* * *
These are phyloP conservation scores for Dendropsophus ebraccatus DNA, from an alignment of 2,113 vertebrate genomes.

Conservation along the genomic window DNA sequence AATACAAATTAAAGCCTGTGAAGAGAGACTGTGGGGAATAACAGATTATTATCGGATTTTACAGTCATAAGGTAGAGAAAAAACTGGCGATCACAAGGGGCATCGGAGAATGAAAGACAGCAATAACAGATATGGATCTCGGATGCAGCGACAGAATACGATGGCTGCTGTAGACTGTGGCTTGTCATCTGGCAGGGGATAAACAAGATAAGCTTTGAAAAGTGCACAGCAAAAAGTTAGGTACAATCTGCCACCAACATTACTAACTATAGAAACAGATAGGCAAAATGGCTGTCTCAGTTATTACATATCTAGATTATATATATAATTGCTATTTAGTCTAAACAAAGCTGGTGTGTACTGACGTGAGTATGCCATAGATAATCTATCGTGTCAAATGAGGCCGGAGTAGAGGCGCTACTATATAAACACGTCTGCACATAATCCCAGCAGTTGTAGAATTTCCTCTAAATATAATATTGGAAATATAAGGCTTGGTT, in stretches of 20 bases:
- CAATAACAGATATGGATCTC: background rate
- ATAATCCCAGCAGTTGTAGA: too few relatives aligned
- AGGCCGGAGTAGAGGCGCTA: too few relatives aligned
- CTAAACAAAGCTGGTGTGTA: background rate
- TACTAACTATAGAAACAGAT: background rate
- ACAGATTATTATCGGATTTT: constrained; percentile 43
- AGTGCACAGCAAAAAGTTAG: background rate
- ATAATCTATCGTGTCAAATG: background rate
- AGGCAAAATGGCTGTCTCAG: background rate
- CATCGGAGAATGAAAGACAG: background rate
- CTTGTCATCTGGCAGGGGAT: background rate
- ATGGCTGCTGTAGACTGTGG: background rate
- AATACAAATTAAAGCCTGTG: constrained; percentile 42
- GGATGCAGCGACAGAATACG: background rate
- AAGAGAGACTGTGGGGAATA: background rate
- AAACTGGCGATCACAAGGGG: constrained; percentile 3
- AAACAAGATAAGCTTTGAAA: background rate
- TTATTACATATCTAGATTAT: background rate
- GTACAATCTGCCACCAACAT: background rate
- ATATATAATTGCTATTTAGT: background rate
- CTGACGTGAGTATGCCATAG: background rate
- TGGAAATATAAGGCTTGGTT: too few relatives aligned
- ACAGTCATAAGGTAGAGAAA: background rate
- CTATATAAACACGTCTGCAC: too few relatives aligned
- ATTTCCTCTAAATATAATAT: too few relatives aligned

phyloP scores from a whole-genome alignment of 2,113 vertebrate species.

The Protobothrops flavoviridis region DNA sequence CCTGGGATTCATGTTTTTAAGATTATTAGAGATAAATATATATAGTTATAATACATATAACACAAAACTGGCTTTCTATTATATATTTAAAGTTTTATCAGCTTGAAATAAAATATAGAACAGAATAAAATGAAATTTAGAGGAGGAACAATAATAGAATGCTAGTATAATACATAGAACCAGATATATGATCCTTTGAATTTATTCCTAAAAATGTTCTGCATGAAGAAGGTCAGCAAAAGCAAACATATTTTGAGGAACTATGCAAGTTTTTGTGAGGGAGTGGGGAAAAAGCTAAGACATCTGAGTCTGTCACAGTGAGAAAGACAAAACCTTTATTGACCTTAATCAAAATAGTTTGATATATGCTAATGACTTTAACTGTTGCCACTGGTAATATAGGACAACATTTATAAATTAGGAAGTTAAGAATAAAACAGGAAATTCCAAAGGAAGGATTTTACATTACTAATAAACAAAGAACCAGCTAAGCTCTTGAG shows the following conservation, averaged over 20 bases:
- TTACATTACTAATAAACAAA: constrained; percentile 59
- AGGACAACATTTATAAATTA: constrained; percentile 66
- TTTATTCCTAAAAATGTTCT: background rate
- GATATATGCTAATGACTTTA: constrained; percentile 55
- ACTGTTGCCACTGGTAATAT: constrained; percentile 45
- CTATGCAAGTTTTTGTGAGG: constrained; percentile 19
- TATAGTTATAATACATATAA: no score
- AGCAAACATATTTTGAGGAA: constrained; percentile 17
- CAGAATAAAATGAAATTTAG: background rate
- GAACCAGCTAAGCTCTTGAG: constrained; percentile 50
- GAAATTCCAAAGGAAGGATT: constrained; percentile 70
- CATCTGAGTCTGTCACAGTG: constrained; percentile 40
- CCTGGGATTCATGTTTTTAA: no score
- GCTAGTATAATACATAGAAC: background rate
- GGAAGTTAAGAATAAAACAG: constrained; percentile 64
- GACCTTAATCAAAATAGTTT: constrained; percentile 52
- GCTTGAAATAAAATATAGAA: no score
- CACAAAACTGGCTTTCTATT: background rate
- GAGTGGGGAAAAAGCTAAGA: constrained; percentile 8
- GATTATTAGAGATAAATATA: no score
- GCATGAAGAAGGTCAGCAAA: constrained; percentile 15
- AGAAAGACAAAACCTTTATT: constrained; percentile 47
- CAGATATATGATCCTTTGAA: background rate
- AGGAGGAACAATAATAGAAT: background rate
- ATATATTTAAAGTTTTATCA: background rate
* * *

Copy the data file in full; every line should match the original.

These are phyloP conservation scores for Dendropsophus ebraccatus DNA, from an alignment of 2,113 vertebrate genomes.

Conservation along the genomic window DNA sequence AATACAAATTAAAGCCTGTGAAGAGAGACTGTGGGGAATAACAGATTATTATCGGATTTTACAGTCATAAGGTAGAGAAAAAACTGGCGATCACAAGGGGCATCGGAGAATGAAAGACAGCAATAACAGATATGGATCTCGGATGCAGCGACAGAATACGATGGCTGCTGTAGACTGTGGCTTGTCATCTGGCAGGGGATAAACAAGATAAGCTTTGAAAAGTGCACAGCAAAAAGTTAGGTACAATCTGCCACCAACATTACTAACTATAGAAACAGATAGGCAAAATGGCTGTCTCAGTTATTACATATCTAGATTATATATATAATTGCTATTTAGTCTAAACAAAGCTGGTGTGTACTGACGTGAGTATGCCATAGATAATCTATCGTGTCAAATGAGGCCGGAGTAGAGGCGCTACTATATAAACACGTCTGCACATAATCCCAGCAGTTGTAGAATTTCCTCTAAATATAATATTGGAAATATAAGGCTTGGTT, in stretches of 20 bases:
- CAATAACAGATATGGATCTC: background rate
- ATAATCCCAGCAGTTGTAGA: too few relatives aligned
- AGGCCGGAGTAGAGGCGCTA: too few relatives aligned
- CTAAACAAAGCTGGTGTGTA: background rate
- TACTAACTATAGAAACAGAT: background rate
- ACAGATTATTATCGGATTTT: constrained; percentile 43
- AGTGCACAGCAAAAAGTTAG: background rate
- ATAATCTATCGTGTCAAATG: background rate
- AGGCAAAATGGCTGTCTCAG: background rate
- CATCGGAGAATGAAAGACAG: background rate
- CTTGTCATCTGGCAGGGGAT: background rate
- ATGGCTGCTGTAGACTGTGG: background rate
- AATACAAATTAAAGCCTGTG: constrained; percentile 42
- GGATGCAGCGACAGAATACG: background rate
- AAGAGAGACTGTGGGGAATA: background rate
- AAACTGGCGATCACAAGGGG: constrained; percentile 3
- AAACAAGATAAGCTTTGAAA: background rate
- TTATTACATATCTAGATTAT: background rate
- GTACAATCTGCCACCAACAT: background rate
- ATATATAATTGCTATTTAGT: background rate
- CTGACGTGAGTATGCCATAG: background rate
- TGGAAATATAAGGCTTGGTT: too few relatives aligned
- ACAGTCATAAGGTAGAGAAA: background rate
- CTATATAAACACGTCTGCAC: too few relatives aligned
- ATTTCCTCTAAATATAATAT: too few relatives aligned

phyloP scores from a whole-genome alignment of 2,113 vertebrate species.

The Protobothrops flavoviridis region DNA sequence CCTGGGATTCATGTTTTTAAGATTATTAGAGATAAATATATATAGTTATAATACATATAACACAAAACTGGCTTTCTATTATATATTTAAAGTTTTATCAGCTTGAAATAAAATATAGAACAGAATAAAATGAAATTTAGAGGAGGAACAATAATAGAATGCTAGTATAATACATAGAACCAGATATATGATCCTTTGAATTTATTCCTAAAAATGTTCTGCATGAAGAAGGTCAGCAAAAGCAAACATATTTTGAGGAACTATGCAAGTTTTTGTGAGGGAGTGGGGAAAAAGCTAAGACATCTGAGTCTGTCACAGTGAGAAAGACAAAACCTTTATTGACCTTAATCAAAATAGTTTGATATATGCTAATGACTTTAACTGTTGCCACTGGTAATATAGGACAACATTTATAAATTAGGAAGTTAAGAATAAAACAGGAAATTCCAAAGGAAGGATTTTACATTACTAATAAACAAAGAACCAGCTAAGCTCTTGAG shows the following conservation, averaged over 20 bases:
- TTACATTACTAATAAACAAA: constrained; percentile 59
- AGGACAACATTTATAAATTA: constrained; percentile 66
- TTTATTCCTAAAAATGTTCT: background rate
- GATATATGCTAATGACTTTA: constrained; percentile 55
- ACTGTTGCCACTGGTAATAT: constrained; percentile 45
- CTATGCAAGTTTTTGTGAGG: constrained; percentile 19
- TATAGTTATAATACATATAA: no score
- AGCAAACATATTTTGAGGAA: constrained; percentile 17
- CAGAATAAAATGAAATTTAG: background rate
- GAACCAGCTAAGCTCTTGAG: constrained; percentile 50
- GAAATTCCAAAGGAAGGATT: constrained; percentile 70
- CATCTGAGTCTGTCACAGTG: constrained; percentile 40
- CCTGGGATTCATGTTTTTAA: no score
- GCTAGTATAATACATAGAAC: background rate
- GGAAGTTAAGAATAAAACAG: constrained; percentile 64
- GACCTTAATCAAAATAGTTT: constrained; percentile 52
- GCTTGAAATAAAATATAGAA: no score
- CACAAAACTGGCTTTCTATT: background rate
- GAGTGGGGAAAAAGCTAAGA: constrained; percentile 8
- GATTATTAGAGATAAATATA: no score
- GCATGAAGAAGGTCAGCAAA: constrained; percentile 15
- AGAAAGACAAAACCTTTATT: constrained; percentile 47
- CAGATATATGATCCTTTGAA: background rate
- AGGAGGAACAATAATAGAAT: background rate
- ATATATTTAAAGTTTTATCA: background rate